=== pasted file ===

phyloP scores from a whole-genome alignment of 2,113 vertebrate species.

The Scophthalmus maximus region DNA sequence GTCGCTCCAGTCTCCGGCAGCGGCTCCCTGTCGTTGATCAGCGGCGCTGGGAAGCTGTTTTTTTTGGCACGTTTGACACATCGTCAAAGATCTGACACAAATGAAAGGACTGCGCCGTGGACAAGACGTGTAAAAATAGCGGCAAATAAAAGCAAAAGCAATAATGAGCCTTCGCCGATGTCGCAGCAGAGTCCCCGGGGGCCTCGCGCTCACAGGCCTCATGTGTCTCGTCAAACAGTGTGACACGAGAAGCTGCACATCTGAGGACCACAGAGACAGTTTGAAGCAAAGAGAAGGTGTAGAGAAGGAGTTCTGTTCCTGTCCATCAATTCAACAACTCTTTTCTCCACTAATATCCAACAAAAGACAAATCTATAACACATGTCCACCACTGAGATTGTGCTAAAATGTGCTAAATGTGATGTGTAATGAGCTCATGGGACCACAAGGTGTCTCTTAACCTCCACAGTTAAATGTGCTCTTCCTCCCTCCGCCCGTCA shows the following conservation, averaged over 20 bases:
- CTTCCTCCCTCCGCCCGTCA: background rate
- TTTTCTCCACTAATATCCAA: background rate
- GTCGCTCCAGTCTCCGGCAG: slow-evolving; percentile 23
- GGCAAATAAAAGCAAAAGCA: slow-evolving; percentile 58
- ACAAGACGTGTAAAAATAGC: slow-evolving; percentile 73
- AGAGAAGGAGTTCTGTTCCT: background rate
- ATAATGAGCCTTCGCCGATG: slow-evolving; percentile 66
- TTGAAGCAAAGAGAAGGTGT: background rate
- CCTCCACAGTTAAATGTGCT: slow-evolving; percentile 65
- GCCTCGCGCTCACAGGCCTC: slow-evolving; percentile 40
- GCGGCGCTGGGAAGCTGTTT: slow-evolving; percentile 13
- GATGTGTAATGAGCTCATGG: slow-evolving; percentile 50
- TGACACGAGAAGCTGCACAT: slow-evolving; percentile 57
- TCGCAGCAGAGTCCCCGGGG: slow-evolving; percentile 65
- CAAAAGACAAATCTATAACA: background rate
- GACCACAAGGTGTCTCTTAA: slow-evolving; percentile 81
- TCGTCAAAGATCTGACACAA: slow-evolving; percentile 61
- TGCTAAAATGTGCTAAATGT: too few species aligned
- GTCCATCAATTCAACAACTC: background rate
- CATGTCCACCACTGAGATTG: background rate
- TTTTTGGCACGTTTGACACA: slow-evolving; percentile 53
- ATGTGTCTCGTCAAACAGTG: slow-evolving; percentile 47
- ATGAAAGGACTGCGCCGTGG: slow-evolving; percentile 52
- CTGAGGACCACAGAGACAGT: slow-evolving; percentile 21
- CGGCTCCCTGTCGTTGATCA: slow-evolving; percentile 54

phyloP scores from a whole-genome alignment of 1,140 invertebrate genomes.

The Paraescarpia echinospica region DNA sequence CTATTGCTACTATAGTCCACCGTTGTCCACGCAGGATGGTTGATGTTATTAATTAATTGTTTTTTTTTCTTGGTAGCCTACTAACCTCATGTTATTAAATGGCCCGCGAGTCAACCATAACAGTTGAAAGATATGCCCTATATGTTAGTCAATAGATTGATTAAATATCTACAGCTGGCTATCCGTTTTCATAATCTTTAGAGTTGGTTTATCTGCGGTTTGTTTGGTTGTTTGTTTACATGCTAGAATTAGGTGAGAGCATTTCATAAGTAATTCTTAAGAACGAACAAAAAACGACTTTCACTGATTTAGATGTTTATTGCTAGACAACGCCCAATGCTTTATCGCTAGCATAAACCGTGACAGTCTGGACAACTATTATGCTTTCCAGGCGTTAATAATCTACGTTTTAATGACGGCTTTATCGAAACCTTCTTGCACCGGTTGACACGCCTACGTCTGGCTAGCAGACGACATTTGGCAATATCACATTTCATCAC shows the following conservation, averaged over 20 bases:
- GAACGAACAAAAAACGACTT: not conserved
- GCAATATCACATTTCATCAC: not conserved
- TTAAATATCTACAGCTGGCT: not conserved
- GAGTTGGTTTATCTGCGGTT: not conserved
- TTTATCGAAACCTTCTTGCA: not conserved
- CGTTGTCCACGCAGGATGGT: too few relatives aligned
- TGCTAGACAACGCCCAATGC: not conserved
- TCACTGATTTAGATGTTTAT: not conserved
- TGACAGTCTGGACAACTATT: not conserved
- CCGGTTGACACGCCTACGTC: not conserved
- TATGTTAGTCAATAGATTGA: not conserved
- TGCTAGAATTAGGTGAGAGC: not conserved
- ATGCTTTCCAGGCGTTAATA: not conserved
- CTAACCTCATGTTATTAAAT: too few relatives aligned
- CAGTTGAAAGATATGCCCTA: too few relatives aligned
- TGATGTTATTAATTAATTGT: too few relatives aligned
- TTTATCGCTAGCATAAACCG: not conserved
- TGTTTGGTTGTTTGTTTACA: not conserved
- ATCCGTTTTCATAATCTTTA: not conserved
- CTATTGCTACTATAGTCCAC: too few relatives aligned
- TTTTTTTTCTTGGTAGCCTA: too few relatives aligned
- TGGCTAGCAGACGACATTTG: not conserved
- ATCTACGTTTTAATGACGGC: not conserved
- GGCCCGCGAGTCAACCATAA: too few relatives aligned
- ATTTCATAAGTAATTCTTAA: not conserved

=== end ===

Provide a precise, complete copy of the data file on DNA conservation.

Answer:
phyloP scores from a whole-genome alignment of 2,113 vertebrate species.

The Scophthalmus maximus region DNA sequence GTCGCTCCAGTCTCCGGCAGCGGCTCCCTGTCGTTGATCAGCGGCGCTGGGAAGCTGTTTTTTTTGGCACGTTTGACACATCGTCAAAGATCTGACACAAATGAAAGGACTGCGCCGTGGACAAGACGTGTAAAAATAGCGGCAAATAAAAGCAAAAGCAATAATGAGCCTTCGCCGATGTCGCAGCAGAGTCCCCGGGGGCCTCGCGCTCACAGGCCTCATGTGTCTCGTCAAACAGTGTGACACGAGAAGCTGCACATCTGAGGACCACAGAGACAGTTTGAAGCAAAGAGAAGGTGTAGAGAAGGAGTTCTGTTCCTGTCCATCAATTCAACAACTCTTTTCTCCACTAATATCCAACAAAAGACAAATCTATAACACATGTCCACCACTGAGATTGTGCTAAAATGTGCTAAATGTGATGTGTAATGAGCTCATGGGACCACAAGGTGTCTCTTAACCTCCACAGTTAAATGTGCTCTTCCTCCCTCCGCCCGTCA shows the following conservation, averaged over 20 bases:
- CTTCCTCCCTCCGCCCGTCA: background rate
- TTTTCTCCACTAATATCCAA: background rate
- GTCGCTCCAGTCTCCGGCAG: slow-evolving; percentile 23
- GGCAAATAAAAGCAAAAGCA: slow-evolving; percentile 58
- ACAAGACGTGTAAAAATAGC: slow-evolving; percentile 73
- AGAGAAGGAGTTCTGTTCCT: background rate
- ATAATGAGCCTTCGCCGATG: slow-evolving; percentile 66
- TTGAAGCAAAGAGAAGGTGT: background rate
- CCTCCACAGTTAAATGTGCT: slow-evolving; percentile 65
- GCCTCGCGCTCACAGGCCTC: slow-evolving; percentile 40
- GCGGCGCTGGGAAGCTGTTT: slow-evolving; percentile 13
- GATGTGTAATGAGCTCATGG: slow-evolving; percentile 50
- TGACACGAGAAGCTGCACAT: slow-evolving; percentile 57
- TCGCAGCAGAGTCCCCGGGG: slow-evolving; percentile 65
- CAAAAGACAAATCTATAACA: background rate
- GACCACAAGGTGTCTCTTAA: slow-evolving; percentile 81
- TCGTCAAAGATCTGACACAA: slow-evolving; percentile 61
- TGCTAAAATGTGCTAAATGT: too few species aligned
- GTCCATCAATTCAACAACTC: background rate
- CATGTCCACCACTGAGATTG: background rate
- TTTTTGGCACGTTTGACACA: slow-evolving; percentile 53
- ATGTGTCTCGTCAAACAGTG: slow-evolving; percentile 47
- ATGAAAGGACTGCGCCGTGG: slow-evolving; percentile 52
- CTGAGGACCACAGAGACAGT: slow-evolving; percentile 21
- CGGCTCCCTGTCGTTGATCA: slow-evolving; percentile 54

phyloP scores from a whole-genome alignment of 1,140 invertebrate genomes.

The Paraescarpia echinospica region DNA sequence CTATTGCTACTATAGTCCACCGTTGTCCACGCAGGATGGTTGATGTTATTAATTAATTGTTTTTTTTTCTTGGTAGCCTACTAACCTCATGTTATTAAATGGCCCGCGAGTCAACCATAACAGTTGAAAGATATGCCCTATATGTTAGTCAATAGATTGATTAAATATCTACAGCTGGCTATCCGTTTTCATAATCTTTAGAGTTGGTTTATCTGCGGTTTGTTTGGTTGTTTGTTTACATGCTAGAATTAGGTGAGAGCATTTCATAAGTAATTCTTAAGAACGAACAAAAAACGACTTTCACTGATTTAGATGTTTATTGCTAGACAACGCCCAATGCTTTATCGCTAGCATAAACCGTGACAGTCTGGACAACTATTATGCTTTCCAGGCGTTAATAATCTACGTTTTAATGACGGCTTTATCGAAACCTTCTTGCACCGGTTGACACGCCTACGTCTGGCTAGCAGACGACATTTGGCAATATCACATTTCATCAC shows the following conservation, averaged over 20 bases:
- GAACGAACAAAAAACGACTT: not conserved
- GCAATATCACATTTCATCAC: not conserved
- TTAAATATCTACAGCTGGCT: not conserved
- GAGTTGGTTTATCTGCGGTT: not conserved
- TTTATCGAAACCTTCTTGCA: not conserved
- CGTTGTCCACGCAGGATGGT: too few relatives aligned
- TGCTAGACAACGCCCAATGC: not conserved
- TCACTGATTTAGATGTTTAT: not conserved
- TGACAGTCTGGACAACTATT: not conserved
- CCGGTTGACACGCCTACGTC: not conserved
- TATGTTAGTCAATAGATTGA: not conserved
- TGCTAGAATTAGGTGAGAGC: not conserved
- ATGCTTTCCAGGCGTTAATA: not conserved
- CTAACCTCATGTTATTAAAT: too few relatives aligned
- CAGTTGAAAGATATGCCCTA: too few relatives aligned
- TGATGTTATTAATTAATTGT: too few relatives aligned
- TTTATCGCTAGCATAAACCG: not conserved
- TGTTTGGTTGTTTGTTTACA: not conserved
- ATCCGTTTTCATAATCTTTA: not conserved
- CTATTGCTACTATAGTCCAC: too few relatives aligned
- TTTTTTTTCTTGGTAGCCTA: too few relatives aligned
- TGGCTAGCAGACGACATTTG: not conserved
- ATCTACGTTTTAATGACGGC: not conserved
- GGCCCGCGAGTCAACCATAA: too few relatives aligned
- ATTTCATAAGTAATTCTTAA: not conserved